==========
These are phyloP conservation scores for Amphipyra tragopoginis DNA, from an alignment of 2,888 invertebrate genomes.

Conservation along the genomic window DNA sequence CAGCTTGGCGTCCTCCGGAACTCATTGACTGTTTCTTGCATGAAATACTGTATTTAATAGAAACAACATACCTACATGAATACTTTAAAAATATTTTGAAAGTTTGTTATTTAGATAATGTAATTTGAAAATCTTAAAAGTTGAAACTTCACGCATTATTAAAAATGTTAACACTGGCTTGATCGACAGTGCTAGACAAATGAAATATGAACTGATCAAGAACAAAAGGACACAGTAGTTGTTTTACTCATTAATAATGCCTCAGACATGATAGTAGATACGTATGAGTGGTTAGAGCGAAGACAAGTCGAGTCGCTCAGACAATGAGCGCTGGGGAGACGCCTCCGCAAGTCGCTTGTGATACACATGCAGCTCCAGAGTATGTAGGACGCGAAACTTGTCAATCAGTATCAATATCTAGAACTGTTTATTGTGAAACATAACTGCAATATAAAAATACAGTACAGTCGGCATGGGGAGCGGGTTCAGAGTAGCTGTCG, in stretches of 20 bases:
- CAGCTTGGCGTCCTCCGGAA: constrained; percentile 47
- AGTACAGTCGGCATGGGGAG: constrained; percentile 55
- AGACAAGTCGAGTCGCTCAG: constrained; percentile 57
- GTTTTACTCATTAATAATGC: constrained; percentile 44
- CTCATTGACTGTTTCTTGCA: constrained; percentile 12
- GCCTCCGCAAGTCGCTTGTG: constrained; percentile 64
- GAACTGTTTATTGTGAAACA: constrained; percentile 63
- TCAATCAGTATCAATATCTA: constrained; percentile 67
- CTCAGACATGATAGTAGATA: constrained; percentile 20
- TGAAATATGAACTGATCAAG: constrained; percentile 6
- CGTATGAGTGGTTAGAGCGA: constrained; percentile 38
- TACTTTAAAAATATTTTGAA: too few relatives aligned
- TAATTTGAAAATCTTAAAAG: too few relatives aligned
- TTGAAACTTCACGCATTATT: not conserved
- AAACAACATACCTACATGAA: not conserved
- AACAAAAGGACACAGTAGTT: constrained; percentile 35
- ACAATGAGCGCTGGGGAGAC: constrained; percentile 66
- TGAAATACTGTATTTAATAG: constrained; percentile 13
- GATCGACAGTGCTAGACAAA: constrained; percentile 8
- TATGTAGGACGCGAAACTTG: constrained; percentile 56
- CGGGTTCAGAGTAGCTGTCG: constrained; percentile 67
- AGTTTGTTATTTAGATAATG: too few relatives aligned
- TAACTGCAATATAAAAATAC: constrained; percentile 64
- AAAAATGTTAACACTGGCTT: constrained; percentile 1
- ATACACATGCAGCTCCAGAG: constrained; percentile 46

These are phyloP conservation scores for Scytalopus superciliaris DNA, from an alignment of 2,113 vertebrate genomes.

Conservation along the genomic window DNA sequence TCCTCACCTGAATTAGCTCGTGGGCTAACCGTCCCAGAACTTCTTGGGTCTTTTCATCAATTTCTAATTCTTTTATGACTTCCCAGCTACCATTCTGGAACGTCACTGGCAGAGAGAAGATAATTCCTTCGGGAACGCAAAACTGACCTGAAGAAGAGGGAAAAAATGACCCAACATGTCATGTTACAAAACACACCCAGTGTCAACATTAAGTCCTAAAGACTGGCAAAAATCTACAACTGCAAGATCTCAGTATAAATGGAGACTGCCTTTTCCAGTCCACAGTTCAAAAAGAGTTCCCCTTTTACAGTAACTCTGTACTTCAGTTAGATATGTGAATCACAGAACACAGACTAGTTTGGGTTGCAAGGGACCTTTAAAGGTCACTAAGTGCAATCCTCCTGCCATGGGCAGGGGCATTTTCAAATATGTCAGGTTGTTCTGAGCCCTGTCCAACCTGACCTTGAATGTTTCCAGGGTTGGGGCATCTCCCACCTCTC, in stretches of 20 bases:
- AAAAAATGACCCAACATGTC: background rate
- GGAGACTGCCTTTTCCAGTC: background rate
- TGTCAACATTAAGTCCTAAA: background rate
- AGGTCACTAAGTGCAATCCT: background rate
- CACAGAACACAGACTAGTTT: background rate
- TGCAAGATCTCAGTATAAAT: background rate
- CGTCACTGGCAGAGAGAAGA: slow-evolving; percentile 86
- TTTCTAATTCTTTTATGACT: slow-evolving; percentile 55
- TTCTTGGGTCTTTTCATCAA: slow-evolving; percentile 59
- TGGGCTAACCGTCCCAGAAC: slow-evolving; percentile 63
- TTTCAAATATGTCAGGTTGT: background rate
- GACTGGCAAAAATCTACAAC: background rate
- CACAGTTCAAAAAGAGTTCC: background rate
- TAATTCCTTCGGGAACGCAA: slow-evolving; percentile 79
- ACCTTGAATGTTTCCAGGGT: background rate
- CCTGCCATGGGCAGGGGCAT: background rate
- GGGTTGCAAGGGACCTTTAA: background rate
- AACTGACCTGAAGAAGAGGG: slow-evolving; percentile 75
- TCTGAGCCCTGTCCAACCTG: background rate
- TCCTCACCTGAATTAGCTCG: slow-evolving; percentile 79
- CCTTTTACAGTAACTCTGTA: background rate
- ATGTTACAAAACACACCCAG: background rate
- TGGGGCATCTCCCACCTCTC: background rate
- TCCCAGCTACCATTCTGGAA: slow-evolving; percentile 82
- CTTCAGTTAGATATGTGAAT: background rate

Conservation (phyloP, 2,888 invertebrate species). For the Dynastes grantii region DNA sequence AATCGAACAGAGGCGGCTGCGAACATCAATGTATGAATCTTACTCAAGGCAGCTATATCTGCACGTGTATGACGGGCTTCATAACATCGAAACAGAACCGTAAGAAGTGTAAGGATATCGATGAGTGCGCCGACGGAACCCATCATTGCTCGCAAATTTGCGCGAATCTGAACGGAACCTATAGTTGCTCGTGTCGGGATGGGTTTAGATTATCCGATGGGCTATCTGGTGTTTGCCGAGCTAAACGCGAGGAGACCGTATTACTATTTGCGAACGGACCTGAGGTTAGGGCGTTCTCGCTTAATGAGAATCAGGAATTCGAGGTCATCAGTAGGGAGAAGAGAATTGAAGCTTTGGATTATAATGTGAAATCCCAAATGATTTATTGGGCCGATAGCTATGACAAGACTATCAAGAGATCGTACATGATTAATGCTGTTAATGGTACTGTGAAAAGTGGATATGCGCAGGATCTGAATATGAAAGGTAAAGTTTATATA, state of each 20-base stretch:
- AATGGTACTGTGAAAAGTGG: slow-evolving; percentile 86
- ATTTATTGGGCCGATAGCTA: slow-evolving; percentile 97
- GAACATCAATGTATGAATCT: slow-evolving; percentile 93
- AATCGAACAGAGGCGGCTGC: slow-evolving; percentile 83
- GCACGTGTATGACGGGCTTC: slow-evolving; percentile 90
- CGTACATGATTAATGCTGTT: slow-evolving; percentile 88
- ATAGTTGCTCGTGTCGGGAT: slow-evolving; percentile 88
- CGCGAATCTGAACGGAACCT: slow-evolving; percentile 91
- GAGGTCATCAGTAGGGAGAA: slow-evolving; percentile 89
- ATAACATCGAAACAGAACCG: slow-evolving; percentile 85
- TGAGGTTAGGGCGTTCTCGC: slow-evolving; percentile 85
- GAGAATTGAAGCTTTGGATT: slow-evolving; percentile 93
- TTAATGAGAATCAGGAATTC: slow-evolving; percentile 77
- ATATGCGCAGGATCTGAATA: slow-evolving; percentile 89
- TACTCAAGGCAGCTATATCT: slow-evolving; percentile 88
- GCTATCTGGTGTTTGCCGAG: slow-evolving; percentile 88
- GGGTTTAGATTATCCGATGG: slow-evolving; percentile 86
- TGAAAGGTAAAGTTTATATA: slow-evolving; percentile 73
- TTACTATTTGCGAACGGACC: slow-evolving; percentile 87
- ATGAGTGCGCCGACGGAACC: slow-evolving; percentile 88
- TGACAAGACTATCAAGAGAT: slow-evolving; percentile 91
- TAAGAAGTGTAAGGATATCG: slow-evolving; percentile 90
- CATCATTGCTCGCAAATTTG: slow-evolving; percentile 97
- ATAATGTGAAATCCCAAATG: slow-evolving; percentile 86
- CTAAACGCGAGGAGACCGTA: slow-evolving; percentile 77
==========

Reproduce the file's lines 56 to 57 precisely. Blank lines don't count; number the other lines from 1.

- AATGGTACTGTGAAAAGTGG: slow-evolving; percentile 86
- ATTTATTGGGCCGATAGCTA: slow-evolving; percentile 97